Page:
The IIA said also that its CEO, Peter Coroneos, had been recently called to a White House meeting by Obama 'cyberczar' Howard Schmidt to explore the scope for implementing the scheme in the US.
"Howard Schmidt has long advocated measures such as those we've implemented here," Coroneos said. "He has previously expressed his support for our scheme'¦The President's Cybersecurity Coordinator was interested to know how the scheme was actually working and the response from customers who were notified.
"More importantly, he was interested to test US ISPs on their preparedness to follow suit, recognising, as we do, that global problems require coordinated global solutions."
He added: "We are out to tackle the millions of infected machines which, on a global scale contribute to almost all spam, threaten personal data privacy and challenge even national security. They are the weapon of choice for today's cybercriminal. Our aim is to reduce the pool from which they draw."
The IIA says also that it had been nominated for an international award - the 'Internet Hero' award from peak UK industry body, UK ISPA, in recognition of its achievements for the Internet and the Internet industry.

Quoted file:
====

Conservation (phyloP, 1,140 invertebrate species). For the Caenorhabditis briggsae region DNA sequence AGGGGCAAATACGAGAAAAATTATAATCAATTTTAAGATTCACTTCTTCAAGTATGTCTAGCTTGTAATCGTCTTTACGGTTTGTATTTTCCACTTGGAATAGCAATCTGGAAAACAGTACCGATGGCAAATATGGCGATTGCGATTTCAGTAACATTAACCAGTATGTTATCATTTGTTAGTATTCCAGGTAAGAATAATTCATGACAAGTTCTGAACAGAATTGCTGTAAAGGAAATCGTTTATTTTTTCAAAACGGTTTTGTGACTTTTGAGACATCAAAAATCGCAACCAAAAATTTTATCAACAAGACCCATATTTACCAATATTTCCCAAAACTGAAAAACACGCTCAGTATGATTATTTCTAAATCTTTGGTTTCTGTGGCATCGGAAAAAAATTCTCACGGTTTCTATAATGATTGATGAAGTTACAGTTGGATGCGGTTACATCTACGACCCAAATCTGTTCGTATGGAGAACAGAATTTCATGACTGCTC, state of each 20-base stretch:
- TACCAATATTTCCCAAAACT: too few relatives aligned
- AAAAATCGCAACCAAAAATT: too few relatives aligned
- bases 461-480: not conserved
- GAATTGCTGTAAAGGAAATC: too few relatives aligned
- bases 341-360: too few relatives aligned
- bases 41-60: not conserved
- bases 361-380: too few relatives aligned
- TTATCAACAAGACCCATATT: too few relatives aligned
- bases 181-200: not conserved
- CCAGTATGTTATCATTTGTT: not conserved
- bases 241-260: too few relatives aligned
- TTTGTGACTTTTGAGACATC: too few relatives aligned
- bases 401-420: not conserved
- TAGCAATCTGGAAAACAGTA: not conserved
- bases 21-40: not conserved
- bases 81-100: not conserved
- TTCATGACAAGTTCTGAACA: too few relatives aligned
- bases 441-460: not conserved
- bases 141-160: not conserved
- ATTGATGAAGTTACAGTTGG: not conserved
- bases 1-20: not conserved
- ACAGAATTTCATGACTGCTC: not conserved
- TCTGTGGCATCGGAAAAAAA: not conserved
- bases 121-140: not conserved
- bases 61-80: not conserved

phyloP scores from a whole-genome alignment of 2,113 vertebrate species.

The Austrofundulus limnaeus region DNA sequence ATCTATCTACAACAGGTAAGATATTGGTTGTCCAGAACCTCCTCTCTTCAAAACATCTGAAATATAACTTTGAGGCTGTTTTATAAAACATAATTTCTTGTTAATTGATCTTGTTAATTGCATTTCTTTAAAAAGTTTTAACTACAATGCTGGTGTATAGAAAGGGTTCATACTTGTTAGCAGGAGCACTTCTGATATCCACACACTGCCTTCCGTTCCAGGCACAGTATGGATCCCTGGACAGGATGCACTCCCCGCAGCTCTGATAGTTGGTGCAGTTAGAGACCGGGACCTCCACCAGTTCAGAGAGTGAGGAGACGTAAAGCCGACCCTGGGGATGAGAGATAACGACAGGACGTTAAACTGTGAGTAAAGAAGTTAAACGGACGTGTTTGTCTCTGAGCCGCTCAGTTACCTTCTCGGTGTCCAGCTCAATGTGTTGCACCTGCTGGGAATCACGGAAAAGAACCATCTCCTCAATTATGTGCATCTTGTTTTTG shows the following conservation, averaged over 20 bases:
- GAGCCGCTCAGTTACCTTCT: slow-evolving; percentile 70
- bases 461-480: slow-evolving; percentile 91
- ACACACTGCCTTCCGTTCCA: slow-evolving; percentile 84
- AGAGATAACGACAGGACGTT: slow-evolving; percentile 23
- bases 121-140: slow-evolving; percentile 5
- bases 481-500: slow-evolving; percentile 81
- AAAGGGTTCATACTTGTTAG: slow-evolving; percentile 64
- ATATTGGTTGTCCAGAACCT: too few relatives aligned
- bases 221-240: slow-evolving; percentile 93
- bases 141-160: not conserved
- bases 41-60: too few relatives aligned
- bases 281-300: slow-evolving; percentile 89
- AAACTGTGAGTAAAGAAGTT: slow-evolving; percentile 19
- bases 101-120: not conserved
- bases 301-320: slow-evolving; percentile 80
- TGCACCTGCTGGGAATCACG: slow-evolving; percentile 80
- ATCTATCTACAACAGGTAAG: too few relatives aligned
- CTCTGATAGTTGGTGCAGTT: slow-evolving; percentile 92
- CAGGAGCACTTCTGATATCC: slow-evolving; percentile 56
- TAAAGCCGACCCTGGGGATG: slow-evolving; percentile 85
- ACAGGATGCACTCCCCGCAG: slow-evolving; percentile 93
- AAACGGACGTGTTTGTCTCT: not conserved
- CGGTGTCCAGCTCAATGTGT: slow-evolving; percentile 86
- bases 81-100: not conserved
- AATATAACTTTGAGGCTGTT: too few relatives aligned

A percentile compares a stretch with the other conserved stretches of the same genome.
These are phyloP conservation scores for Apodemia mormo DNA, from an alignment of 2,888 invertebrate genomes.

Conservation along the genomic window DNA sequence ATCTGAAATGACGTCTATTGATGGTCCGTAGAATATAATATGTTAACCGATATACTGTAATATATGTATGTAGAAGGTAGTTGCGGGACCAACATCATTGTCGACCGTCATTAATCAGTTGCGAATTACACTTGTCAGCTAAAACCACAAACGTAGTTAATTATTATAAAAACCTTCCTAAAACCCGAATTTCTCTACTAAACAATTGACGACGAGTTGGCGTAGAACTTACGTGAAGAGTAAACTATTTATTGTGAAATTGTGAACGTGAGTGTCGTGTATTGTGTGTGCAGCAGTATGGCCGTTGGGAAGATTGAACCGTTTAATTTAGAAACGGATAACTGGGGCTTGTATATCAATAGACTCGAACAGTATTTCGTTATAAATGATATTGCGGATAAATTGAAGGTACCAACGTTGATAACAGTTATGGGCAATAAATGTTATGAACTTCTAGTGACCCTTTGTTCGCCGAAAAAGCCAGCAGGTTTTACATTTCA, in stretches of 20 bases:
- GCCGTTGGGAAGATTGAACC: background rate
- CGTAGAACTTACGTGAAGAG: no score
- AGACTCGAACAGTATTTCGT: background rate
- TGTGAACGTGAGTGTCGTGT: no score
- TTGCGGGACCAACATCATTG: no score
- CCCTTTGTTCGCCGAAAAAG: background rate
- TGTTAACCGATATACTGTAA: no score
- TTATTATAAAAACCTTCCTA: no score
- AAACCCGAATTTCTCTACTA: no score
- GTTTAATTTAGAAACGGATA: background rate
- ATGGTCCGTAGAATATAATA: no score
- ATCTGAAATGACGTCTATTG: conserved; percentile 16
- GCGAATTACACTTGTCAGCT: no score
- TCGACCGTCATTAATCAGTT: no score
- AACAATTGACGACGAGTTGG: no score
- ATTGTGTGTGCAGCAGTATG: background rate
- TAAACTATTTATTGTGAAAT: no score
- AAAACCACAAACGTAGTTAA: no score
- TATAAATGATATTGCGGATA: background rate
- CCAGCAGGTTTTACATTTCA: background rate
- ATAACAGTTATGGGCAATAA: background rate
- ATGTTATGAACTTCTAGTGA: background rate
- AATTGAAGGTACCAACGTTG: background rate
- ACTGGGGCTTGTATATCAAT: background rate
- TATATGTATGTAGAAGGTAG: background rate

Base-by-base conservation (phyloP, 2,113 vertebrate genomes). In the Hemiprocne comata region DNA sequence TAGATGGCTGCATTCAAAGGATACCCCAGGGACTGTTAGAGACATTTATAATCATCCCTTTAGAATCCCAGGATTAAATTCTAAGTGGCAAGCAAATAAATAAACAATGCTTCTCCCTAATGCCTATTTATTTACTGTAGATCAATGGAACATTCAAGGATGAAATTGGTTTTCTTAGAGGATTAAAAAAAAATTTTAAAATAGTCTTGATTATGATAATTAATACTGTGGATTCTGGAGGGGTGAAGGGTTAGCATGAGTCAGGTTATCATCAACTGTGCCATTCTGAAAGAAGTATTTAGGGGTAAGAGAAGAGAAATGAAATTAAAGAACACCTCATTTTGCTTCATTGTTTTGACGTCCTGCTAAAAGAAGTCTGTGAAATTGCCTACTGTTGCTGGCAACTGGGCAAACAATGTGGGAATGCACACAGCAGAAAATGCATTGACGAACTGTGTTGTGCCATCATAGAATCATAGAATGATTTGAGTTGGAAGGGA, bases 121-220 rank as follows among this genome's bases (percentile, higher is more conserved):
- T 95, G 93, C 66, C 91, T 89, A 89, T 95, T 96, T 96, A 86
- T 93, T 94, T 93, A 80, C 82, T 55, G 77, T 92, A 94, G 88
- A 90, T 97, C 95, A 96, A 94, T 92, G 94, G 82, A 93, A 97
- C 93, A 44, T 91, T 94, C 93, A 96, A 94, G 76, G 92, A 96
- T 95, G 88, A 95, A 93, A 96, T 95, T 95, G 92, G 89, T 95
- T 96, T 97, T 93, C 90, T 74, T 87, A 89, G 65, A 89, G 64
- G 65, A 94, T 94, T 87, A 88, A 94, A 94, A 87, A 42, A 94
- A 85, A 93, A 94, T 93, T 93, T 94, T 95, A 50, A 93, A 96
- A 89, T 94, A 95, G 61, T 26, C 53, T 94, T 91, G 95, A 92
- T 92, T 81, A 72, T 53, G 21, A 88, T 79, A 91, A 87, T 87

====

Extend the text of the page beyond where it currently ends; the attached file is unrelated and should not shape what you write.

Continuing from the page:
According to IIA, the icode "provides a flexible, consistent approach for Australian ISPs to help inform, educate and protect their customers."
It contains four main elements:
- A notification/management system for compromised computers;
- A standardised information resource for end users;
- A resource for ISPs to access the latest threat information;
- A reporting mechanism in cases of extreme threat back to CERT Australia to facilitate a national high level view of attack.
These recommended resources include online tools and extend through to home visits for users lacking the technical know how to diagnose and fix infected machines. The icode web site lists three organisations that customers can call to do home visits.
Coroneos told iTWire that the IIA does not yet have any quantitative figures for the effectiveness of the scheme, but hoped to put something in place over the next six months. He said that participating ISPs were sending out some 40,000 notices per month to customers identified as having infected machines. "Thier first reaction is one of surprise, and their second one of gratitude," and that the ACMA had identified around 19,000 'significant incidents' per day from infected machines in Australia. "But we don't know how many of those are new infection and how many previously infected machines that are being activated."
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